Rare white wombats have been pictured in the Australian outback, their hog-like albino faces dusted in a layer of light fawn fur instead of the more customary dark brown covering.
Peering out from the undergrowth, it is extremely rare to find a white wombat, though brown versions of the Australian marsupial can be spotted all over the country.
Southern Hairy Nosed Wombats, like these colourless critters, are sometimes called Bulldozers of the Bush. Wombats are often blamed for munching through gardens, tearing through plant life and destroying fences.
These compact diggers have short muscular legs that power their way across dusty plains, and teeth that never stop growing.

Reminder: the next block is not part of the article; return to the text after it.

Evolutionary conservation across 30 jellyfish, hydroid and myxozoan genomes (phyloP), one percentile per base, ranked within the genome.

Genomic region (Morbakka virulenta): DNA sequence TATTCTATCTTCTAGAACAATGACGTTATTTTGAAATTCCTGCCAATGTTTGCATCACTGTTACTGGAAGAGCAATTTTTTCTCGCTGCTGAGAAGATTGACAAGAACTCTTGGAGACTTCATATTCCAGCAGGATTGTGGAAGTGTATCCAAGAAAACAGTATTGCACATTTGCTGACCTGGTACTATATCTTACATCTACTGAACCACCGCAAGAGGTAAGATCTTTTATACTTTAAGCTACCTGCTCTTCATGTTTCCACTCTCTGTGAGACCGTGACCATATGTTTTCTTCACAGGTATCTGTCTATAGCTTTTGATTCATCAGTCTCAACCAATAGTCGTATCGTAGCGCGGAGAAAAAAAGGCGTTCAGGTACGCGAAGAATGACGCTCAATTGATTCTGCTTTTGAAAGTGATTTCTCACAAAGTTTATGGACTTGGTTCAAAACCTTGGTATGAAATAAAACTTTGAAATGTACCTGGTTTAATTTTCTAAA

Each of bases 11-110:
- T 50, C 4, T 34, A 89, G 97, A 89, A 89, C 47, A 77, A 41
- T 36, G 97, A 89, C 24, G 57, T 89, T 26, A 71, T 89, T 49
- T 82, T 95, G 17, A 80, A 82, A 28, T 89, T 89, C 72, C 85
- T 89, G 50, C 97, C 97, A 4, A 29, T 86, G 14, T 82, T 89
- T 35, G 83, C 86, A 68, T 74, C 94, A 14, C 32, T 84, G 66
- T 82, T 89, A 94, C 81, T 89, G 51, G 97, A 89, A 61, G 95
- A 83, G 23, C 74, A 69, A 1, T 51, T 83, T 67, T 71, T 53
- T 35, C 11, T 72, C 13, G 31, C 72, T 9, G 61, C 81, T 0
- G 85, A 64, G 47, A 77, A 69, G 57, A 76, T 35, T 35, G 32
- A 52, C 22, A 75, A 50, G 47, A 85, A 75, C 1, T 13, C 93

The cute white wombats were found struggling to survive, weak through lack of food and nourishment
Wombat rescuer Val Salmon told the Sydney Morning Herald she has only seen one white wombat in her 40 years working with wombats.
"It's mind-boggling - just so unusual," Salmon told the Australian newspaper. The 54-year-old runs the Wombat and Fauna Rescue centre on the west coast of South Australia.
Discovered in the outback, their white fur means they could be easily eaten. Rescued by Salmon, the tired and hungry white wombats will now live a life of luxury in the rescue centre, safe from foxes or wild dogs. Wombats are a protected species, after burgeoning dingo populations made the Southern Hairy Nosed Wombat almost extinct.
Normal wombats are usually dark brown or a tan colour